I also purchased an audio book, on a shopping trip with the purpose of equipping myself for a return to playing football. I’ve never experience an audio book and was inspired by this challenge to try it. It gave me an idea for a piece on different types of reading and the future of reading. This is one of my major flaws I’m afraid. I amass ideas and things to read/watch/listen to and get bogged down with so many I do not achieve them. However hopefully this will be different. Hopefully. I have lots of ideas for other articles and thoughts and intend to carry them out. (The audiobook was last year’s booker winner, The Finkler Question by Howard Jacobsen, by the way)
I bought The Day of the Triffids by John Wyndham a couple of years ago for my EPQ on science fiction in the Cold War period. I didn’t use the book in the end and never got round to reading it. At the time I was sick of science fiction after studying so much of it so intensely. But I did enjoy everything about it; the ideas, imagination, ethics, history, imagery. Everything. So I’m aiming to make Triffids my first proper read and rekindle the passion. Perhaps I’ll attempt some sci-fi of my own.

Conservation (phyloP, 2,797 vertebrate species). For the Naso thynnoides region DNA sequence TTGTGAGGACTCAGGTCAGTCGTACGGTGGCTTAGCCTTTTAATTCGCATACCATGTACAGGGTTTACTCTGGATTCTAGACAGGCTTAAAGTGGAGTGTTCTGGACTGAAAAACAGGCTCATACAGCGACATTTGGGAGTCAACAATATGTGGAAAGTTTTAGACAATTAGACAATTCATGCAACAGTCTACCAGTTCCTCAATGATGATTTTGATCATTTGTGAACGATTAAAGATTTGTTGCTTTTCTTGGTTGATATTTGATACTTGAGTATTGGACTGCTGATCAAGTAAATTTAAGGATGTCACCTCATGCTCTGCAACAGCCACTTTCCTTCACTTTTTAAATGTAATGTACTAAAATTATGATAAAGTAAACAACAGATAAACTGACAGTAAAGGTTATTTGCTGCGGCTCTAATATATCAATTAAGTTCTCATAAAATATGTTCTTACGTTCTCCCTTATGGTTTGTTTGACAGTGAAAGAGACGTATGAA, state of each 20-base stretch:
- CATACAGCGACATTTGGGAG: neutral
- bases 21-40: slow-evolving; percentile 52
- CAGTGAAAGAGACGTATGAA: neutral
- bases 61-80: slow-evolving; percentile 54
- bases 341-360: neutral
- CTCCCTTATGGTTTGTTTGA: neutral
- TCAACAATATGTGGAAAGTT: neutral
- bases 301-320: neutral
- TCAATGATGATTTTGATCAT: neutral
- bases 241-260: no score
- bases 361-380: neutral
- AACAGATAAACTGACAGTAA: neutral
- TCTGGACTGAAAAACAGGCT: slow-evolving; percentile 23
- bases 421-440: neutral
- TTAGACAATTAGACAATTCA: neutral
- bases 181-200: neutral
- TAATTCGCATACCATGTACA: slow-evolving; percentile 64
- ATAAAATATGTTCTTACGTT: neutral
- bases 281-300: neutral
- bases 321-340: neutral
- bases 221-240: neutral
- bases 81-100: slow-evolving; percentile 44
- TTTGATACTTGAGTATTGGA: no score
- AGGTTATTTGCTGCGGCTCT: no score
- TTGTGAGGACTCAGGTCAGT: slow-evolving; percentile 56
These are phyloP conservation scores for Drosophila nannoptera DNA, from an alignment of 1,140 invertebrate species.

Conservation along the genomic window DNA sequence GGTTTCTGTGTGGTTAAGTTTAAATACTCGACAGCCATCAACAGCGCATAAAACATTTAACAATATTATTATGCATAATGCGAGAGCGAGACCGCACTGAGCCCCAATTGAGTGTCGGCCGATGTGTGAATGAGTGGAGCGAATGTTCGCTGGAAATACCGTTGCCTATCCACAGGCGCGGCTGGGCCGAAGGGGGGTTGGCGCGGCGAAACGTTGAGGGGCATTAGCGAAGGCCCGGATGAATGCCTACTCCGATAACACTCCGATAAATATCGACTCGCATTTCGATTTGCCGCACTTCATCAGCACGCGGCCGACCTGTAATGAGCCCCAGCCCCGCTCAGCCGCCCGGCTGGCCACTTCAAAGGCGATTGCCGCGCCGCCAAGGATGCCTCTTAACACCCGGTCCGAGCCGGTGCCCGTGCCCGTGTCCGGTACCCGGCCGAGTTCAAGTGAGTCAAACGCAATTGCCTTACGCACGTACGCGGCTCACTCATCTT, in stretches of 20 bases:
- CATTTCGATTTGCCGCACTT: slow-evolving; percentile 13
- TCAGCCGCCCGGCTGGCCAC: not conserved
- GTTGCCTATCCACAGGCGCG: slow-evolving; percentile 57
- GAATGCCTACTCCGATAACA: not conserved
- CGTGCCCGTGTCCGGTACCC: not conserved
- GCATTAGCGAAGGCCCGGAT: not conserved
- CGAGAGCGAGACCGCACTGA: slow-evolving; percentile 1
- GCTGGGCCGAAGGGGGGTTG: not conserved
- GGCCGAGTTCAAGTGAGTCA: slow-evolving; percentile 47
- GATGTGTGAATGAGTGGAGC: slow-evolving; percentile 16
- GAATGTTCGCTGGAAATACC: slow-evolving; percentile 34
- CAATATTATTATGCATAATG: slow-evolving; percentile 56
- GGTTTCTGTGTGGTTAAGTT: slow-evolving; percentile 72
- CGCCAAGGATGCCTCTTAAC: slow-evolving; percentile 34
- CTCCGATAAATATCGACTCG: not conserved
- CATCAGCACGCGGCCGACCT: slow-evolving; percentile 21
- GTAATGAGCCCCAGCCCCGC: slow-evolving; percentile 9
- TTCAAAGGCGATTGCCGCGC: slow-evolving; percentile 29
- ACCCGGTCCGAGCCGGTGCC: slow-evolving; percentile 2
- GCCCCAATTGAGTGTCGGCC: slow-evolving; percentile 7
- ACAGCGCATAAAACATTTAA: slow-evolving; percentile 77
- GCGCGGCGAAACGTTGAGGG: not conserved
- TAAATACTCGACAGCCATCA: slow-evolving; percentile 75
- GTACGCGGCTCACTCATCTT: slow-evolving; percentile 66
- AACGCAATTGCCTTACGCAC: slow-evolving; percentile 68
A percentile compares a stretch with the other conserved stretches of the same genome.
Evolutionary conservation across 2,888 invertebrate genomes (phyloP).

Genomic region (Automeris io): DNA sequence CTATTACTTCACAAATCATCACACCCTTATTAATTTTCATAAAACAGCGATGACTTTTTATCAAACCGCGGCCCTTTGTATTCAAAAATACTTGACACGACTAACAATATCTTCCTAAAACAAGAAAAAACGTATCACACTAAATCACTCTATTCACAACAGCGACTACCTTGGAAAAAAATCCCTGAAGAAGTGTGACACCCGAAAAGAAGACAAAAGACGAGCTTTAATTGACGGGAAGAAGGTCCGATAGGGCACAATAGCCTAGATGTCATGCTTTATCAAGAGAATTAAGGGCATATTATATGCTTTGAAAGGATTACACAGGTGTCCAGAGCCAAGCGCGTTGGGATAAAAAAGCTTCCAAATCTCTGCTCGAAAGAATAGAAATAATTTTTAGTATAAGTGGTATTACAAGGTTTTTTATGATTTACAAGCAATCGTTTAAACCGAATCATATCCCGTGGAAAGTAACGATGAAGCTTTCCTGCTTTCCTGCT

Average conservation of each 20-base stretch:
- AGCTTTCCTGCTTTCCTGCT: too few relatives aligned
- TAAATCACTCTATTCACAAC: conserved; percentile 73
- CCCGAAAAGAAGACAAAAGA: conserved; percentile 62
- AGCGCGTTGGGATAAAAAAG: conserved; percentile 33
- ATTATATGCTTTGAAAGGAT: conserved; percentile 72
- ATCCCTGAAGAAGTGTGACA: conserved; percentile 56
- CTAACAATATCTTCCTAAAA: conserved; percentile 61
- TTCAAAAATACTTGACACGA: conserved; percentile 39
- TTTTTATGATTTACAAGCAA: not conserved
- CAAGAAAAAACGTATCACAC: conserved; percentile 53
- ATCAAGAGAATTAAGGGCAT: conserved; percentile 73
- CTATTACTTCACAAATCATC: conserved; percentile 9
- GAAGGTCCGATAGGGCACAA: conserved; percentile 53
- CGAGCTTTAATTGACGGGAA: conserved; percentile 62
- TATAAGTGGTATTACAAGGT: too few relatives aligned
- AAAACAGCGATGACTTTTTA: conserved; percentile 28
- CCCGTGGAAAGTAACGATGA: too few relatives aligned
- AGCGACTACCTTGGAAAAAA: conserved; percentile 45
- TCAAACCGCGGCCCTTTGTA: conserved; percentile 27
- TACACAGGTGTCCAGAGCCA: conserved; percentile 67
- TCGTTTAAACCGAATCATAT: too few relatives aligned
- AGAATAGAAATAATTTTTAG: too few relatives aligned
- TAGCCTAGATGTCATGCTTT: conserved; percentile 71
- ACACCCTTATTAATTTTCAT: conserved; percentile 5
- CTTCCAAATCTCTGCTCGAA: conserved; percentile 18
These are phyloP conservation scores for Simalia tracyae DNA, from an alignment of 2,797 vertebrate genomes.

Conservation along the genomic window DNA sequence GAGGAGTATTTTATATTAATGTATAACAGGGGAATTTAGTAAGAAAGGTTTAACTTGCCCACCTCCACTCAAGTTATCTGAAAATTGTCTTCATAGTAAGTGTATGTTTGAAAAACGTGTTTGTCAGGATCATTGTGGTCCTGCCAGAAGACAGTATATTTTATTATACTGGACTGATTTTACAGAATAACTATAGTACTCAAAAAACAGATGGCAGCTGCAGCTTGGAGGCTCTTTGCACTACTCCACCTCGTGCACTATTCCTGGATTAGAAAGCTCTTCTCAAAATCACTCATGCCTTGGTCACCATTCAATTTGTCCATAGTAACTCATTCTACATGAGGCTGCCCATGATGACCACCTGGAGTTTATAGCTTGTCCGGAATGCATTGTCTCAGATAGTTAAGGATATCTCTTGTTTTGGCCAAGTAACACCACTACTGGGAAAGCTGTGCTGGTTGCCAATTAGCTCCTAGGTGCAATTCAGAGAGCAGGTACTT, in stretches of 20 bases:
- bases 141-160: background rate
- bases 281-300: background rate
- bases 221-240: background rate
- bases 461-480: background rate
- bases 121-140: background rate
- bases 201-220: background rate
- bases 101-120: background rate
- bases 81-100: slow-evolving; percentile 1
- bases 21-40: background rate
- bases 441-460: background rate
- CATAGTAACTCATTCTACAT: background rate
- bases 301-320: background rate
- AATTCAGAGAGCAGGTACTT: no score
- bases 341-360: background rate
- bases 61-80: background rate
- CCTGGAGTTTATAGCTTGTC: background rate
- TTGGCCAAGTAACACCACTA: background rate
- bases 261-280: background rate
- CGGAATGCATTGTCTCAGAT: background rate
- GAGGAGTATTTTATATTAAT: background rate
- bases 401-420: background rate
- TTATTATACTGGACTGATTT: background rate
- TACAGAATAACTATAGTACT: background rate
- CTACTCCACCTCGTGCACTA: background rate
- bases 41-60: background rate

The Sartorialist by Scott Schuman is essentially a picture book, full of stylish, fashionable people. It’s not my usual sort of thing. But reading it (or watching it) is surprisingly fulfilling, enlightening and enjoyable. It’s a nice way in to my challenge; a thick book encapsulating so much of society, but one easy to consume.
I sit on my bed with The Sartorialist and Triffids, determined not to sleep until I’ve had a good go at both. I’m also about to finish a film review. I can feel the tiredness dragging at my face as the clock has just turned to midnight and signalled the start of Day 3. Will it be the day I get my act together?